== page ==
In a medium-sized bowl, place all ingredients, except sundried tomatoes. In blender or food processor, blend sundried tomatoes with a touch of olive oil. Blend until smooth. Add prepared sundried tomatoes to dressing. Whisk rapidly, incorporating all ingredients. Set aside.

Place salad ingredients in salad bowl and mix gently. Add dressing and toss.

(Note from Pietro: You will have plenty of leftover dressing for another day.)

Linguine alle Vongole (Linguine with Clams)

(courtesy of Pietro Ochoa, chef/owner, Pietro’s Famiglia in Sparks. Serves 4)


1½ pounds linguine
2 pounds clams, washed and soaked
3 tablespoons olive oil
1 tablespoon butter
3 tablespoons garlic, chopped
3 tablespoons shallot or onions, chopped
1 tablespoon flour
2 ounces white wine
Juice of 1 lemon
Parsley, chopped

In large pot of boiling salted water, add linguine, then cook until al dente, according to box instructions, reserving 1 cup of linguine water for sauce.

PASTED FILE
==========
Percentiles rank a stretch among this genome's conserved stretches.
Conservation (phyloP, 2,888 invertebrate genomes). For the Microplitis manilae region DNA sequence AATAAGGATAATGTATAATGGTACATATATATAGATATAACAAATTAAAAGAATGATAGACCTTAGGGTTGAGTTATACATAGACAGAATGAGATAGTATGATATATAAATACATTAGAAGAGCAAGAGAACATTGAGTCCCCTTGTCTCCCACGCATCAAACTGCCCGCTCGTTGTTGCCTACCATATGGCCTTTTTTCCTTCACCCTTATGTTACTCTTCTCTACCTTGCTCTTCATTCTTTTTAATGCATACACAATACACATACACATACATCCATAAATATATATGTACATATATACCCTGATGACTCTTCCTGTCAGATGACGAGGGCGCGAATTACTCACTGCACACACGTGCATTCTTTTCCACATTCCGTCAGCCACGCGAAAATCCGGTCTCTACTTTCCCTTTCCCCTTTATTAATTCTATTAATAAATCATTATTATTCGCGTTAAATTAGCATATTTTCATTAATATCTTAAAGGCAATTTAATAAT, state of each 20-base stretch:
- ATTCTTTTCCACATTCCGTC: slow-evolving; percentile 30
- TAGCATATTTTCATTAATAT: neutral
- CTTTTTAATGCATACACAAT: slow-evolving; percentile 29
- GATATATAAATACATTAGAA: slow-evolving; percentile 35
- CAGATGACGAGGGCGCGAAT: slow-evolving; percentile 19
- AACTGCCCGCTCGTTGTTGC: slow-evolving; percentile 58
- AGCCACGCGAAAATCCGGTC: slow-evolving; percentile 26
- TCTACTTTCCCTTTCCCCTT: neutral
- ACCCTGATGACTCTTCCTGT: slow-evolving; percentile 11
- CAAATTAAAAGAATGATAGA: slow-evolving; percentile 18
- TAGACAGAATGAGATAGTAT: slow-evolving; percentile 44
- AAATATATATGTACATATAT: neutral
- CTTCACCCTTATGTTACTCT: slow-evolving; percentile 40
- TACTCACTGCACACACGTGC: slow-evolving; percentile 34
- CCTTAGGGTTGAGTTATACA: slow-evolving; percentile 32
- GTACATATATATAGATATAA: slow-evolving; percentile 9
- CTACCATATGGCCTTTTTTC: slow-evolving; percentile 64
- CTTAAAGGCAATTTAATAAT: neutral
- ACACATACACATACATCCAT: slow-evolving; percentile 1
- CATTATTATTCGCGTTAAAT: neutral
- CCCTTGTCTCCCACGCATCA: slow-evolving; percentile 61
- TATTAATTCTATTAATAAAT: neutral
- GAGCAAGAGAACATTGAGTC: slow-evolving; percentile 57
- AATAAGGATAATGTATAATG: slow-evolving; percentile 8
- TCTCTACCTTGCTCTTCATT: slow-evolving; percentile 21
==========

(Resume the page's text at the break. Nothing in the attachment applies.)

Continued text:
In large frying pan over high heat, add olive oil, butter, and clams, then toss. Add garlic and shallots (or onions), stirring until mixture is slightly brown and clams are open, about 3 minutes. Add flour and toss to coat. Add white wine, lemon juice, and linguine water, stirring to thicken sauce. Remove from heat; set aside.

Place pasta in four bowls, then cover with clams and sauce in equal portions. Sprinkle parsley over bowls and serve.


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edible Reno-Tahoe
316 California Ave., No. 258,
Reno, NV 89509.
(775) 746 3299

Stay updated with our Newsletter

Discover new products, thriving traditions, or exciting food events, festivals, restaurants, and markets – all of the things that are helping to make us a true culinary destination.